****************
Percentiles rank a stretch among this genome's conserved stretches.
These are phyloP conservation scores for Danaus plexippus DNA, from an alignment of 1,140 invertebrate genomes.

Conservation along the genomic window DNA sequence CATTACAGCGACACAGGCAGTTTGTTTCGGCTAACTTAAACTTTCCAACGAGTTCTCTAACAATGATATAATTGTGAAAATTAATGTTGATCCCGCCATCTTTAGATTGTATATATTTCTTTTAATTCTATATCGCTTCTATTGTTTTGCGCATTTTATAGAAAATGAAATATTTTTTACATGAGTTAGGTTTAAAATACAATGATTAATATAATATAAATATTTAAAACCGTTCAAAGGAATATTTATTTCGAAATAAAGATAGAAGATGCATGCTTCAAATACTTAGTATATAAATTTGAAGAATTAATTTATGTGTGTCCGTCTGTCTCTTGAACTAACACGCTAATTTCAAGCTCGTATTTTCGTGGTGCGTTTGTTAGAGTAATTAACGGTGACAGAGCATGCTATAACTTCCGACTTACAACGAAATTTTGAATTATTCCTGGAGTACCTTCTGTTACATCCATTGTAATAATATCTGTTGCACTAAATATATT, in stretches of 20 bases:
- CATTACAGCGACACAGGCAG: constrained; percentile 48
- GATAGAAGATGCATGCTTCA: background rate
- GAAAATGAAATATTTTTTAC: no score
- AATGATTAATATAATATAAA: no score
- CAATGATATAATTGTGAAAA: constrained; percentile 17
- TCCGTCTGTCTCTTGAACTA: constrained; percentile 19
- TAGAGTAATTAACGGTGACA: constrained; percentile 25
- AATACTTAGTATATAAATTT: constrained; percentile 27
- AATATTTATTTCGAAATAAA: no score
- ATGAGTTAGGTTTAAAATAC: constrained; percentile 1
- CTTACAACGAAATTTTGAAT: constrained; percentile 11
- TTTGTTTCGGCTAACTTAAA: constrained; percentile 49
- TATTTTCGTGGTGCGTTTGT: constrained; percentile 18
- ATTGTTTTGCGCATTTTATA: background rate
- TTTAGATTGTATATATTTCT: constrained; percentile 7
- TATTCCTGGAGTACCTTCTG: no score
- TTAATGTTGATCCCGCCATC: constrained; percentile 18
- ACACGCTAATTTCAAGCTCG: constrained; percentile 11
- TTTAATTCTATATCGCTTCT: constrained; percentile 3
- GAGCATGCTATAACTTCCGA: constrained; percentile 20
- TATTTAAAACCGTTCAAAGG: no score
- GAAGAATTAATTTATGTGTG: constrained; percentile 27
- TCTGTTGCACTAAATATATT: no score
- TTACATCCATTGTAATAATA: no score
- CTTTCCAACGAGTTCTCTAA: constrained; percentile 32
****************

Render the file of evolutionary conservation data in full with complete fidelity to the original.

Percentiles rank a stretch among this genome's conserved stretches.
These are phyloP conservation scores for Danaus plexippus DNA, from an alignment of 1,140 invertebrate genomes.

Conservation along the genomic window DNA sequence CATTACAGCGACACAGGCAGTTTGTTTCGGCTAACTTAAACTTTCCAACGAGTTCTCTAACAATGATATAATTGTGAAAATTAATGTTGATCCCGCCATCTTTAGATTGTATATATTTCTTTTAATTCTATATCGCTTCTATTGTTTTGCGCATTTTATAGAAAATGAAATATTTTTTACATGAGTTAGGTTTAAAATACAATGATTAATATAATATAAATATTTAAAACCGTTCAAAGGAATATTTATTTCGAAATAAAGATAGAAGATGCATGCTTCAAATACTTAGTATATAAATTTGAAGAATTAATTTATGTGTGTCCGTCTGTCTCTTGAACTAACACGCTAATTTCAAGCTCGTATTTTCGTGGTGCGTTTGTTAGAGTAATTAACGGTGACAGAGCATGCTATAACTTCCGACTTACAACGAAATTTTGAATTATTCCTGGAGTACCTTCTGTTACATCCATTGTAATAATATCTGTTGCACTAAATATATT, in stretches of 20 bases:
- CATTACAGCGACACAGGCAG: constrained; percentile 48
- GATAGAAGATGCATGCTTCA: background rate
- GAAAATGAAATATTTTTTAC: no score
- AATGATTAATATAATATAAA: no score
- CAATGATATAATTGTGAAAA: constrained; percentile 17
- TCCGTCTGTCTCTTGAACTA: constrained; percentile 19
- TAGAGTAATTAACGGTGACA: constrained; percentile 25
- AATACTTAGTATATAAATTT: constrained; percentile 27
- AATATTTATTTCGAAATAAA: no score
- ATGAGTTAGGTTTAAAATAC: constrained; percentile 1
- CTTACAACGAAATTTTGAAT: constrained; percentile 11
- TTTGTTTCGGCTAACTTAAA: constrained; percentile 49
- TATTTTCGTGGTGCGTTTGT: constrained; percentile 18
- ATTGTTTTGCGCATTTTATA: background rate
- TTTAGATTGTATATATTTCT: constrained; percentile 7
- TATTCCTGGAGTACCTTCTG: no score
- TTAATGTTGATCCCGCCATC: constrained; percentile 18
- ACACGCTAATTTCAAGCTCG: constrained; percentile 11
- TTTAATTCTATATCGCTTCT: constrained; percentile 3
- GAGCATGCTATAACTTCCGA: constrained; percentile 20
- TATTTAAAACCGTTCAAAGG: no score
- GAAGAATTAATTTATGTGTG: constrained; percentile 27
- TCTGTTGCACTAAATATATT: no score
- TTACATCCATTGTAATAATA: no score
- CTTTCCAACGAGTTCTCTAA: constrained; percentile 32